Housing Complex

NIMBY Watch: Neighbors Resist Plans for Youth Housing at Cook School

Plans for an addition and handicapped entrance, by Wiencek and Associates.

Plans for an addition and handicapped entrance, by Wiencek and Associates.

Back in 2008, after the closure of 23 public schools, the District awarded J.F. Cook Elementary at 1st and P Streets NW to two entities: the public charter school YouthBuild, which helps kids who haven't been successful in traditional school settings to learn trades, and the Latin American Youth Center, which planned to build apartments for 47 young people who for whatever reason couldn't live at home.

It's mostly the second part that many neighbors can't abide.

Since the District's decision, ANC Commissioner Sylvia Pinkney has led discussions with the non-profits and gotten hundreds of signatures on a petition asking that the residential component of the project be ditched. The ANC and the Bates Area Civic Association have passed resolutions opposing the lease. Though there are worries about the effect that a high concentration of troubled younguns would have on the surrounding neighborhood, Pinkney emphasizes the effect a troubled neighborhood–with drug activity on nearby North Capitol Street, etc–would have on the children.

"What we have been saying is that if this organization really cares about these young kids, that there is no way they could bring them into a huge population of at-risk adults if they are at-risk teenagers," she said. "That does not make sense to us." Pinkney suggested that the non-profits should instead look at empty former schools at 220 Taylor Street NE, which are now on the market for $10.2 million.

At a community meeting on Wednesday, LAYC CEO Lori Kaplan sought to reassure standoffish neighbors that the kids were used to dodgy environments, and that LAYC's programs had helped revitalize neighborhoods like the area around its headquarters in Columbia Heights. The non-profit currently has about 60 young people in apartments across the city; this would be the first project of its size in D.C. (though the model has been successful elsewhere).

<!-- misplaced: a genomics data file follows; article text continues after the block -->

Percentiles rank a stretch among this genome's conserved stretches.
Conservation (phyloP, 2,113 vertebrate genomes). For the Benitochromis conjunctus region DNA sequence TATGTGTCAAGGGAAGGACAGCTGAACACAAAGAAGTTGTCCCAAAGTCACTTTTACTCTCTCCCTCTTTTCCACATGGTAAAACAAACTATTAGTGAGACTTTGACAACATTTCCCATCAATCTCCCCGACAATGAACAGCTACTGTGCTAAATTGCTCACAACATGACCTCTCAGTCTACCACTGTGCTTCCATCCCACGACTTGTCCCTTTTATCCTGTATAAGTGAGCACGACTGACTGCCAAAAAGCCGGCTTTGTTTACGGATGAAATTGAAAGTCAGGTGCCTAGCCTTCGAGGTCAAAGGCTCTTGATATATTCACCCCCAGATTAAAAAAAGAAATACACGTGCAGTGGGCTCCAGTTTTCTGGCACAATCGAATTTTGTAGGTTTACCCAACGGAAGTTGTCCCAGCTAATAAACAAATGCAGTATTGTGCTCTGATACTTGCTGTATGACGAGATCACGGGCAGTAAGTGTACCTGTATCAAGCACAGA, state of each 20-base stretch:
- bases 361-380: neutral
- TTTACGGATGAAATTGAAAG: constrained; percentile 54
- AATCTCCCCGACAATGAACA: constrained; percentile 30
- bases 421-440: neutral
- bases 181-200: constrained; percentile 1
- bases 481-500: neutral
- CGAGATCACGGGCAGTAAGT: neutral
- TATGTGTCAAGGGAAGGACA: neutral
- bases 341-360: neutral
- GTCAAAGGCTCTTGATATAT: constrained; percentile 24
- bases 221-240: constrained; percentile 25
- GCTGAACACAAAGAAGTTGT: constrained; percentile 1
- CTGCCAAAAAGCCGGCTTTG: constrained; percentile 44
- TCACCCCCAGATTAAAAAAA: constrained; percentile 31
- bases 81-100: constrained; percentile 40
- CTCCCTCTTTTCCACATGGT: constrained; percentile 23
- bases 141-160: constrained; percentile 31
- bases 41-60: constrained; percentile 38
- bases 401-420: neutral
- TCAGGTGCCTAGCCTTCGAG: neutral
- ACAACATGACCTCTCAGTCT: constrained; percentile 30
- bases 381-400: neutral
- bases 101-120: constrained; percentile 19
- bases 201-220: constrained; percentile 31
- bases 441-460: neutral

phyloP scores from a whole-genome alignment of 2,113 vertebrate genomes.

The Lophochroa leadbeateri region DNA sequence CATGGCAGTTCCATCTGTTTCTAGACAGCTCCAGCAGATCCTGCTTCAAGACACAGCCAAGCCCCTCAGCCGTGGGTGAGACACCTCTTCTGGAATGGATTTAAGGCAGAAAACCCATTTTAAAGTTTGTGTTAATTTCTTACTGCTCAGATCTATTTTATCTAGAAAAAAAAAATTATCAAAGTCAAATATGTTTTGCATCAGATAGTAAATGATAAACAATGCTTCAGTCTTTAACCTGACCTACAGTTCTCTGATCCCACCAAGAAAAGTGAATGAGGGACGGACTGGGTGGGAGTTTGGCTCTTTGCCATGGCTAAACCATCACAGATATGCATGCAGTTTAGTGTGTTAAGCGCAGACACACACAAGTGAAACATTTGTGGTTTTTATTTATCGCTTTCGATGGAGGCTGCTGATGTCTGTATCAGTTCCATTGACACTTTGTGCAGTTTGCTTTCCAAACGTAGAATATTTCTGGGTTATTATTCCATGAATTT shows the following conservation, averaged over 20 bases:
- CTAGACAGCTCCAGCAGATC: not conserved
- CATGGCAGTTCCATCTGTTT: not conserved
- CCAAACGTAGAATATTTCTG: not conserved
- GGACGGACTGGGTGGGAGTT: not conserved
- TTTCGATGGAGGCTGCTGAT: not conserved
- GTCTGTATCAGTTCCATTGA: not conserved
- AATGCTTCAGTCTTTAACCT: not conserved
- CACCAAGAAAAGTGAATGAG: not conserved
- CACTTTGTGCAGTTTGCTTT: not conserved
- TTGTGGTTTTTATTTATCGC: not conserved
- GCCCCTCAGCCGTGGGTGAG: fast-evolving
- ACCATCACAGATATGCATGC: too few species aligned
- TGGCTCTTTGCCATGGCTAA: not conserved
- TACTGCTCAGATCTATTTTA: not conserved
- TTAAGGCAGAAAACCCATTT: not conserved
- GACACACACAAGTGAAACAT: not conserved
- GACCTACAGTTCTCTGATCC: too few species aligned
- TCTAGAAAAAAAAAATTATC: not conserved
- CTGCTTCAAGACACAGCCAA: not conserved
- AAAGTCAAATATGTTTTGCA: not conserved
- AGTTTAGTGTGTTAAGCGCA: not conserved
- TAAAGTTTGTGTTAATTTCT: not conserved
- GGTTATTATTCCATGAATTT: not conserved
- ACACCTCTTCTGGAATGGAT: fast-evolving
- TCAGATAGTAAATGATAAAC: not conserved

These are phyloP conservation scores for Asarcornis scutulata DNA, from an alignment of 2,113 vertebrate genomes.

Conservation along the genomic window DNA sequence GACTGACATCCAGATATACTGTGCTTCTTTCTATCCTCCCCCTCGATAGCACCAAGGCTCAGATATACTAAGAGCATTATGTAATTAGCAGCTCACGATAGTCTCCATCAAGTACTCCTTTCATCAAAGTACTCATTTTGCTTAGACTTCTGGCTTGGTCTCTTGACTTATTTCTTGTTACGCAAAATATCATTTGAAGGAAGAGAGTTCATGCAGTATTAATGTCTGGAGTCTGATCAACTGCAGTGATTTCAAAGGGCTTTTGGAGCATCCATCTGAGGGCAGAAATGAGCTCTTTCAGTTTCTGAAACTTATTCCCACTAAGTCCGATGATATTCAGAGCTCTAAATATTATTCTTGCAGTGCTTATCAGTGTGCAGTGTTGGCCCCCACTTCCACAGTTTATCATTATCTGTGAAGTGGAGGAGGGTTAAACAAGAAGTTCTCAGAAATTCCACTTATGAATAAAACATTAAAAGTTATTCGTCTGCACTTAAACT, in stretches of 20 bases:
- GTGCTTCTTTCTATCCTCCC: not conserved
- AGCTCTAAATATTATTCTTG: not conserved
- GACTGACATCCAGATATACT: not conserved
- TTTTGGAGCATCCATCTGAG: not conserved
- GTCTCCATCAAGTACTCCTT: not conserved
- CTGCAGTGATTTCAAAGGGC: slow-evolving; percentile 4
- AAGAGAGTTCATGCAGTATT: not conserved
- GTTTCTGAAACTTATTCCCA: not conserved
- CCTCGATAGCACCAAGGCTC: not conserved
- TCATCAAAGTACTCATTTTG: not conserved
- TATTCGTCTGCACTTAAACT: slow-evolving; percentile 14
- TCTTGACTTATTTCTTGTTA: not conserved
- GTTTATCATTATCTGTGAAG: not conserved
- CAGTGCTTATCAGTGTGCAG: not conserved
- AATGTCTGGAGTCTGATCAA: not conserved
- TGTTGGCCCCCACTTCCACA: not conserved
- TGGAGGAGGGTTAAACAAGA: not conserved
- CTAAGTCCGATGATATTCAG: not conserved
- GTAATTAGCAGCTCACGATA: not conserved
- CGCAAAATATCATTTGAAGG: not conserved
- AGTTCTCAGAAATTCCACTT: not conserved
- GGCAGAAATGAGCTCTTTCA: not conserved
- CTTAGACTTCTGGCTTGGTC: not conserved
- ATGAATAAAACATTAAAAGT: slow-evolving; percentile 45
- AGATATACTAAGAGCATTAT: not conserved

A bit about the financials: YouthBuild has a letter of intent to sign a master lease that will cost $426,000 per year, though that will be offset by the $12 million both organizations plan to put into renovating the building. Kaplan says that fundraising is almost complete–funding sources include low income housing tax credits, grants and loans from Office of the State Superintendent of Education, donations, and private sector financing.

But the lease still requires Council approval. Council Chairman Vince Gray postponed a vote on finalizing the lease for LAYC and YouthBuild to address neighborhood concerns. Though the non-profits have promised to include community space in the school, and to have their charges work on projects to improve the surrounding area, the opponents' fundamental objection–that troubled young people will be housed in their neighborhood–isn't going away.

Kaplan seemed surprised by the level of community resistance. "This is the first time in my 31 years [at LAYC] I've had to step back," she said.

  • http://www.flickr.com/ Mr. T in DC